NO RISK, NO REWARD (MILES)

In Business & Technology /

BY AMANDA CUPIDO

Robert Gierkink was never afraid to take risks.

Using a hotel room as an office in Toronto, Gierkink was joined by Sam Duboc and Craig Underwood to start something Canada had never seen before.

They used a Daisy Printer, similar to a typewriter, to print letters to potential business partners. The noise was so loud they were forced to pause every time the phone rang. After eight weeks in the hotel room, they knew they were on to something big.

This program is now known as Air Miles, the loyalty program in Canada where consumers earned points for spending money at certain stores.

“From the very beginning I was intrigued by the idea,” said Gierkink, who graduated from Ryerson business in 1986 and then Harvard in 1991. From there, he was made aware of a business opportunity for Air Miles in Canada.

“We worked very hard to get it off the ground,” he said. “Everyone’s been really happy since then.”

As of 2009, 70 per cent of households in Canada are using Air Miles, said Gierkink.

“It certainly turned out to be successful,” said Gierkink. “Beyond our dreams.”

Growing up on a farm in Souffville Ont., Gierkink knew what he wanted to pursue. “I always had an interest on how business worked,” he said. He chose Ryerson to pursue an undergraduate degree fulltime. “I was challenged by the program,” he said. “But it was tremendously developmental for me.”

Right after graduating he worked as a sales manager for the Yellow Pages Group but started to consider applying for his MBA. Getting accepted into Harvard was a pay-off for Gierkink.

“I worked very hard, long hours and I was rewarded for that.”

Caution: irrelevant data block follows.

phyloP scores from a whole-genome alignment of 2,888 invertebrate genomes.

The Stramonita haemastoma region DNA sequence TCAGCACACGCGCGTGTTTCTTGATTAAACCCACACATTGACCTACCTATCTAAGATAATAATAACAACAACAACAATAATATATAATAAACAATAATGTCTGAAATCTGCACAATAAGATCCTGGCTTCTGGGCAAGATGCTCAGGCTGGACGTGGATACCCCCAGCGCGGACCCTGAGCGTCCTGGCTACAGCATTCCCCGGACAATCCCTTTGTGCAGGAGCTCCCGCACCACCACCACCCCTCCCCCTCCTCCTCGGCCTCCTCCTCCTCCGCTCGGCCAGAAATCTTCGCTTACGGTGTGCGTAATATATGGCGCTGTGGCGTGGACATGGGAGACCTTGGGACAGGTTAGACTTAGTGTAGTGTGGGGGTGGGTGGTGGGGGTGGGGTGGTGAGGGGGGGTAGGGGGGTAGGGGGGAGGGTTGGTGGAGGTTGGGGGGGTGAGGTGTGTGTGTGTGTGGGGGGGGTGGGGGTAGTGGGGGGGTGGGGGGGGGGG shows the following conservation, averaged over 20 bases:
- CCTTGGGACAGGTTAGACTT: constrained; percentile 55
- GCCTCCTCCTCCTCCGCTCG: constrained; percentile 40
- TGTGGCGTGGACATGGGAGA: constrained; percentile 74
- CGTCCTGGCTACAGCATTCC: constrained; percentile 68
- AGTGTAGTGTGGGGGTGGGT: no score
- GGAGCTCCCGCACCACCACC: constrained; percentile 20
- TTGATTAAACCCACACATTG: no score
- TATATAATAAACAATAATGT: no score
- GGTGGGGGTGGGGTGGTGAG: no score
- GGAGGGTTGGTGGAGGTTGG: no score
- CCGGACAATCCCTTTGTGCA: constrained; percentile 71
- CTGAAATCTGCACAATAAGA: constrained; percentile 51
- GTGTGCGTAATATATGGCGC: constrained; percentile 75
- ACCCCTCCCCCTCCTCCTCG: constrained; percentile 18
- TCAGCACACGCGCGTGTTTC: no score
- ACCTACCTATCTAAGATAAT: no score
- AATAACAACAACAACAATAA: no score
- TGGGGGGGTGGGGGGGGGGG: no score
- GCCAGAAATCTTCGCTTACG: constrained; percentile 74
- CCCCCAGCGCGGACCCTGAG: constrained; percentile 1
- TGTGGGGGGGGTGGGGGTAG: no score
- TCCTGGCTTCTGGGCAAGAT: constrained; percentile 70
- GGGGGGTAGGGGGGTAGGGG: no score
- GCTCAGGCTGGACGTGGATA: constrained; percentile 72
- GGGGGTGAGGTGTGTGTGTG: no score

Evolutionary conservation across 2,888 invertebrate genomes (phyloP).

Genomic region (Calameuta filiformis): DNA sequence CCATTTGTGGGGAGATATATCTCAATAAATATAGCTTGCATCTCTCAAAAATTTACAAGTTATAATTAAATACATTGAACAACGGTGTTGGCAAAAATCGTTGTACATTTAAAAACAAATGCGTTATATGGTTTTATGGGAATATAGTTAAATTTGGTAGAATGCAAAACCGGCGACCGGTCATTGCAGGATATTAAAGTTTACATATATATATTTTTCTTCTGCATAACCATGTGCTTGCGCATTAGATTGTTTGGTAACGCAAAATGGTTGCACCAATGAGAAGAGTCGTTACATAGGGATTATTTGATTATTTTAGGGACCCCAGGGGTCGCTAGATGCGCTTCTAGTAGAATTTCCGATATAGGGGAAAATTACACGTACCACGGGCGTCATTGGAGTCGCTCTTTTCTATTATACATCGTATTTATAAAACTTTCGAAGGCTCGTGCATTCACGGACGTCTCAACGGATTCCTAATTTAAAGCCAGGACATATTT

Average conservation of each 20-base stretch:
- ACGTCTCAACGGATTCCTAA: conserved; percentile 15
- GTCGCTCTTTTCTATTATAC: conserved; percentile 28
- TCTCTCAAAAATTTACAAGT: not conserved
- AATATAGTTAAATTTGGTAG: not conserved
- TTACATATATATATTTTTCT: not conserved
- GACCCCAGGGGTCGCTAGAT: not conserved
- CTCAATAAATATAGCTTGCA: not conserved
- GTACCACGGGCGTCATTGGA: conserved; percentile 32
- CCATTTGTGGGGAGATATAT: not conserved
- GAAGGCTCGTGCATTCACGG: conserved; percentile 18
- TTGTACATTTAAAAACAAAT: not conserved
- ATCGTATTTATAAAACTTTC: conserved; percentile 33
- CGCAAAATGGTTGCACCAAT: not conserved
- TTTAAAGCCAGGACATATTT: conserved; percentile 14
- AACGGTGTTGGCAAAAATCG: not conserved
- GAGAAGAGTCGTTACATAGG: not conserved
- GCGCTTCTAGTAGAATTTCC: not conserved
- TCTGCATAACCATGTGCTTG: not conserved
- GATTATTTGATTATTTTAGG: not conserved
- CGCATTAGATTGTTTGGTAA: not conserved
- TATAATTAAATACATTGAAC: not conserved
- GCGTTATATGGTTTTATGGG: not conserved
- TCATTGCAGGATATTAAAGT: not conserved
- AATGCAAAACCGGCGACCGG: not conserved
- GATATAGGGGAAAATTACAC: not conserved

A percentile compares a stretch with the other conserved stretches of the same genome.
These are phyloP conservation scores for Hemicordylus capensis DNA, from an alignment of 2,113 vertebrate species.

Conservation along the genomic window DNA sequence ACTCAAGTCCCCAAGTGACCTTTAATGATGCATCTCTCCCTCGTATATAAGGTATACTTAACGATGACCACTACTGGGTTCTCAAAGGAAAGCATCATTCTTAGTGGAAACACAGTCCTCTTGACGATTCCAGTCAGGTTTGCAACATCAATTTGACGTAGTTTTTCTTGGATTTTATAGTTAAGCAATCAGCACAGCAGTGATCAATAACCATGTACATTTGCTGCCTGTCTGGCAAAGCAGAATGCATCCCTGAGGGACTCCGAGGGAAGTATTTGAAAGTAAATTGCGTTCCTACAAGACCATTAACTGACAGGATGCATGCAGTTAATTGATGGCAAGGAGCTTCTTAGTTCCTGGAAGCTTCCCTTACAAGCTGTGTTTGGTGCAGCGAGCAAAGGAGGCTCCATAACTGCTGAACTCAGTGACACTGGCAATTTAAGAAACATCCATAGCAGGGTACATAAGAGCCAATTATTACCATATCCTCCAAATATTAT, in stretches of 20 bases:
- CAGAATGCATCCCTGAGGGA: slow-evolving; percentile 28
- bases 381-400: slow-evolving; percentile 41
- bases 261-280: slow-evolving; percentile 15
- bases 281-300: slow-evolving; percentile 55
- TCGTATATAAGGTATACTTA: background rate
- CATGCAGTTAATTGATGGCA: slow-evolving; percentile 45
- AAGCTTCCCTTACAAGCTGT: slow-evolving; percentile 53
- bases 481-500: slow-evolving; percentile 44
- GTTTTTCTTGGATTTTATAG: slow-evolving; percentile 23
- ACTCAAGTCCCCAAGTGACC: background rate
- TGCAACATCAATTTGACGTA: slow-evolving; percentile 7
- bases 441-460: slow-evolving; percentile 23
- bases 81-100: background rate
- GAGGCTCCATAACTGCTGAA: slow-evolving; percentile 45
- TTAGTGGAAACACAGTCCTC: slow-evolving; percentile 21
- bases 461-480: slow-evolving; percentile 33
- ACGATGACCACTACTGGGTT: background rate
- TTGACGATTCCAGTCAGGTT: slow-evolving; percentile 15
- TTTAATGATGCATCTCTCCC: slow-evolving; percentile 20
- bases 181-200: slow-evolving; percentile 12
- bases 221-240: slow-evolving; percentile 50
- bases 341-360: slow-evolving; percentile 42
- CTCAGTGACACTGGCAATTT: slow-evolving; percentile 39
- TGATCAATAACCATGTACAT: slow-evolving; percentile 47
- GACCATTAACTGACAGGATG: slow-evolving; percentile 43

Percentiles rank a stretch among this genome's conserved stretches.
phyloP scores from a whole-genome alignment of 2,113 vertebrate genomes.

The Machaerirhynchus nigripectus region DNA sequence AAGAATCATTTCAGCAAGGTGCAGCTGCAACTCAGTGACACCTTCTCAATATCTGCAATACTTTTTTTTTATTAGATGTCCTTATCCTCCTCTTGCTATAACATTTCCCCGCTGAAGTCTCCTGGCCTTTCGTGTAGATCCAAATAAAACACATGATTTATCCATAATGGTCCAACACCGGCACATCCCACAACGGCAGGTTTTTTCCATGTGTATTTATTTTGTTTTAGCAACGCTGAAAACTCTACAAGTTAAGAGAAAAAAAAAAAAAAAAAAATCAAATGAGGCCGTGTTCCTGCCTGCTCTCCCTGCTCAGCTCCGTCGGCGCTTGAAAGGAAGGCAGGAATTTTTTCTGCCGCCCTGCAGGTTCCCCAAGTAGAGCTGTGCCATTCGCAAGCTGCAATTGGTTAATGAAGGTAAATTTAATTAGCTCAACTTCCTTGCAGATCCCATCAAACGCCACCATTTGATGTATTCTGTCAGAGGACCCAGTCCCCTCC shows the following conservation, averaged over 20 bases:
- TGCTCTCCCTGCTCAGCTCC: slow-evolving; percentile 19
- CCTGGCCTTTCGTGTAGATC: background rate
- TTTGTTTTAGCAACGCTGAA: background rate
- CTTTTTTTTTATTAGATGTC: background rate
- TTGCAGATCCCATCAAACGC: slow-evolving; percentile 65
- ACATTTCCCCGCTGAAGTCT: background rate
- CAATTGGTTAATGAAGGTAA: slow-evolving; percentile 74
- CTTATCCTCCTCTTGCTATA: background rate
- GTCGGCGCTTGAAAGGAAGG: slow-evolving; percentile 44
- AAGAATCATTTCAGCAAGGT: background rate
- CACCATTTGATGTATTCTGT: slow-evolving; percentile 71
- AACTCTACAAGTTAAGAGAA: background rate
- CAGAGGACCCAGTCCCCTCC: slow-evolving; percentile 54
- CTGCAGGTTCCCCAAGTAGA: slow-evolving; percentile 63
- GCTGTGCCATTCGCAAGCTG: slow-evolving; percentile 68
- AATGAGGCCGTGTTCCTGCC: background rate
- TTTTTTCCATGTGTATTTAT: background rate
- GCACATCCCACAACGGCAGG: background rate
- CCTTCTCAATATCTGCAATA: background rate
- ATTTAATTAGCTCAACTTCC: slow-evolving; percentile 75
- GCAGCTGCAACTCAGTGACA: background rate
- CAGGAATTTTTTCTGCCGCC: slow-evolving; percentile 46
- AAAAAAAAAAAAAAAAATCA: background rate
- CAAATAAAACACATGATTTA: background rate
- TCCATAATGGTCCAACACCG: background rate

After bringing Air Miles to Canada, he went on to do the same in places like the Netherlands and the United Kingdom. He had learned that getting a major grocery chain on board was ideal, which was one bit of knowledge that allowed him to bring the idea to other areas. “We knew what we were getting into,” he said.

By 1999, Gierkink was the CEO of Loyalty Management Group, based in the UK. He started the Nectar program from scratch and turned it into the biggest loyalty program in the UK. “It’s nice spending a lot of time and effort building a business,” he said.

In 2000, while still working in the UK, Gierkink received the alumni achievement award from Ryerson. “I wasn’t expecting it at all,” he said. “It was very special.”

After continuing to build Nectar, in 2007 the company sold to Aeroplan, Canada’s premier loyalty marketing company, for $717.5 million.

Gierkink refers to this as the most rewarding moment of his career. Gierkink went on to being the entrepreneur in residence for General Catalyst Partners and is now the CEO and chairman of Data Logix, located in Boston, Massachusetts.

Most recently, on Oct. 29, Gierkink closed a deal with NextAction — the leader in multi-channel marketing, data and analytics — for the company to be rebranded as DataLogix.“It’s very rewarding,” he said.

His advice to students is to find something you love to do and pursue it. “All the successful people I know work really, really hard,” Gierkink said. “But it’s difficult to work really hard at something you don’t love doing.”

Going all in is also a key element. “There are some career-fulfilling accomplishments that come with taking risks.”

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